'To sleep, perchance to dream. Many of us have a love hate relationship with sleep – making the time for it, honoring it, needing it, losing it, wanting it, partaking too much. A highly ritualized behavior, sleep also exemplifies the complexity of physiologic processes that feel beyond our control.
Sleep onset involves a transition from sympathetic to parasympathetic nervous system dominance, a shift that is impossible to will with our cognitive minds, as 25% of Americans struggling with insomnia could tell you.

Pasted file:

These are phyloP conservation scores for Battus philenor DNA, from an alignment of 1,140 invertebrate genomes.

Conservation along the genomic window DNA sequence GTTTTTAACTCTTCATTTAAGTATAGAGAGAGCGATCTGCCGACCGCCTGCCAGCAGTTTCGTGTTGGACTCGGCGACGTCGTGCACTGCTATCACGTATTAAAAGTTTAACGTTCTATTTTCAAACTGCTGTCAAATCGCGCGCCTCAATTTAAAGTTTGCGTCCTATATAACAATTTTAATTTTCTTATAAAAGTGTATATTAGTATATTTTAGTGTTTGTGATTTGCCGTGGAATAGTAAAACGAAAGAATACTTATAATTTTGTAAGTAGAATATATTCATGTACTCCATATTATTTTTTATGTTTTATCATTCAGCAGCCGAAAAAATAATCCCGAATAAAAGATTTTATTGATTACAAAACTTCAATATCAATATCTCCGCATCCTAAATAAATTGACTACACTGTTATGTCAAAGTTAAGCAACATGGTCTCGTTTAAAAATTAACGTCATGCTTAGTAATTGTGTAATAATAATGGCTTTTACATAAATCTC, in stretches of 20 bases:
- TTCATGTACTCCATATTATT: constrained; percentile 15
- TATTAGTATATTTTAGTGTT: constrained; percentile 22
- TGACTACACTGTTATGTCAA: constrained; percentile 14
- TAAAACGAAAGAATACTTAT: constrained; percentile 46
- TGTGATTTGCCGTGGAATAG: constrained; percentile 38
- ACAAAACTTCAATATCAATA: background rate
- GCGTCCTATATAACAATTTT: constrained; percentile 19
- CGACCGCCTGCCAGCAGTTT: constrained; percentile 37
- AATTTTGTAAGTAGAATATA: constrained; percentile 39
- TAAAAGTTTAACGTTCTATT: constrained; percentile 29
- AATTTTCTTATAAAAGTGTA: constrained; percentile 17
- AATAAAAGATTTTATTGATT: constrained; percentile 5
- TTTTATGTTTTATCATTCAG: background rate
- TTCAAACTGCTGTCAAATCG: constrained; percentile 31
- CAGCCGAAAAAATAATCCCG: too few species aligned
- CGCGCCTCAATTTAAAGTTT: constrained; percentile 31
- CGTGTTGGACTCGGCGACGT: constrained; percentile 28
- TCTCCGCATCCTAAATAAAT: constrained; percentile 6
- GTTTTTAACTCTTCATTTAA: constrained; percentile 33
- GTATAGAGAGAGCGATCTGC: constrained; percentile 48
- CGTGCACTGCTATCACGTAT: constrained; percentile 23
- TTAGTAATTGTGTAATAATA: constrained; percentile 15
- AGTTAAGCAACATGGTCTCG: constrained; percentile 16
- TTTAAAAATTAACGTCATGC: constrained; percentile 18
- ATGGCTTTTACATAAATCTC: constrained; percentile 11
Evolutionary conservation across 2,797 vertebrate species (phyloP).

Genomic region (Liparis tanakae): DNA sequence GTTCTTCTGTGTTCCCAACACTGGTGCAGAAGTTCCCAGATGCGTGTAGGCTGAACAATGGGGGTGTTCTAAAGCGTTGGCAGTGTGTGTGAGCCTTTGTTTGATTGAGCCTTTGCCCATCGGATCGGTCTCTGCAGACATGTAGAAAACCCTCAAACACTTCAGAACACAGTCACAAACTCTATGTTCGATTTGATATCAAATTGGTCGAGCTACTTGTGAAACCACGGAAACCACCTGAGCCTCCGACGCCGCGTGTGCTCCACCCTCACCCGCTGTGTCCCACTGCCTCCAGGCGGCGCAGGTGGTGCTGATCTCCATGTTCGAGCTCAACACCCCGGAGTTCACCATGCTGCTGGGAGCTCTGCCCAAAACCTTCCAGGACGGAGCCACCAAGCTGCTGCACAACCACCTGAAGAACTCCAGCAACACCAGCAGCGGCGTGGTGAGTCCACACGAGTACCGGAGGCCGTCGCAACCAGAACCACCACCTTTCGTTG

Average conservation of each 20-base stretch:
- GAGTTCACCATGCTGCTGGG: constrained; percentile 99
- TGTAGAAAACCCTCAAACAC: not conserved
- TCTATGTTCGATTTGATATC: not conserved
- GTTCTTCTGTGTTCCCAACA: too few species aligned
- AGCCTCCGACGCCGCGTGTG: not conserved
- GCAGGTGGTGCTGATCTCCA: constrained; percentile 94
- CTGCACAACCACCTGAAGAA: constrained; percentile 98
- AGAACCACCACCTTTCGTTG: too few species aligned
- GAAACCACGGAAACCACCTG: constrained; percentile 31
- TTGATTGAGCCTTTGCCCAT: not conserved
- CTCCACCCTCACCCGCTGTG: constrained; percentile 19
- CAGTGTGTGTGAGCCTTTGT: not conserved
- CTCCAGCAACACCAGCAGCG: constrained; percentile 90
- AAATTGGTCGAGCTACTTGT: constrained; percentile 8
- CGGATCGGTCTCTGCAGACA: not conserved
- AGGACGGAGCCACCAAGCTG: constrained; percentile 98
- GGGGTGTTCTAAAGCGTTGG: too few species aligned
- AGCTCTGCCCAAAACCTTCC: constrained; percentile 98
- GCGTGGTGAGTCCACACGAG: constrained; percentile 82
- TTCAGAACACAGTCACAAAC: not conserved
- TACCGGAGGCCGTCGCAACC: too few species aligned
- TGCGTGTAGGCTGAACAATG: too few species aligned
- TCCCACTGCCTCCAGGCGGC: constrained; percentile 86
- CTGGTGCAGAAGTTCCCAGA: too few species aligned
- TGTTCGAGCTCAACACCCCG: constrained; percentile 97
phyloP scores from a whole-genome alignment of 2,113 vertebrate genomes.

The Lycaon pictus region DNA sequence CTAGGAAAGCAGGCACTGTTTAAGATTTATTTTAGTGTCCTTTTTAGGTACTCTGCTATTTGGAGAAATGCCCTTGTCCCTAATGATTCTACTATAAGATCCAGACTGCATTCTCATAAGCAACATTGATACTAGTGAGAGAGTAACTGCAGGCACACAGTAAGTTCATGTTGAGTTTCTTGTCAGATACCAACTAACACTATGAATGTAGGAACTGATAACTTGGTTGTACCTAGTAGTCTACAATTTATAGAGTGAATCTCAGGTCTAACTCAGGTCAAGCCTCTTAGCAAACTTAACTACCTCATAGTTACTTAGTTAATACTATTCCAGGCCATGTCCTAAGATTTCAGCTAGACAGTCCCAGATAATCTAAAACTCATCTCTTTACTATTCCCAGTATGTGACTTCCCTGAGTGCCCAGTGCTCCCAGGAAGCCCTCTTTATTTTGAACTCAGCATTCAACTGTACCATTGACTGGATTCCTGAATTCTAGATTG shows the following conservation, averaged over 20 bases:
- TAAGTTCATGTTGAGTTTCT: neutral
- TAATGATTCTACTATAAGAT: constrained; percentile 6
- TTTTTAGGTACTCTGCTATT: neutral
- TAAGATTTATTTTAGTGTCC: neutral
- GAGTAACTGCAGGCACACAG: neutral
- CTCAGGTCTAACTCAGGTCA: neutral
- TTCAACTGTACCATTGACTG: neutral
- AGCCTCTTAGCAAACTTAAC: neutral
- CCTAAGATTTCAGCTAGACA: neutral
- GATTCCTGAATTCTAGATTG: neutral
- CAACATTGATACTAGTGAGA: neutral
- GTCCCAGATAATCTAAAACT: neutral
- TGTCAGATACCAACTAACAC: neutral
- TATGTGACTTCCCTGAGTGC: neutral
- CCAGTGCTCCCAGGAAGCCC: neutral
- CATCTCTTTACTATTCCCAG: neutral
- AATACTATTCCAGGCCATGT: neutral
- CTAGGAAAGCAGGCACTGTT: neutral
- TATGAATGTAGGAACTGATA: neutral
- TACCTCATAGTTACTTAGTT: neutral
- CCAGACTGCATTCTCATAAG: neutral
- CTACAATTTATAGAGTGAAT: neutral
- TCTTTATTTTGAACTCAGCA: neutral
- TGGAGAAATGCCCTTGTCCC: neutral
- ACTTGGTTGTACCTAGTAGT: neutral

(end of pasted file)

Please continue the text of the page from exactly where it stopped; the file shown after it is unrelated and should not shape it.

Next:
The emergency calls I get from patients, these days, tend to be from those suffering from psychotropic-withdrawal-induced insomnia. Otherwise balanced, rational women are rendered near-psychotic by the trauma of insomnia and disrupted sleep architecture. Their bodies and minds have "forgotten" how to do it. It turns out that one of the many poorly elucidated lasting effects of antidepressants is their interference with normal sleep architecture.'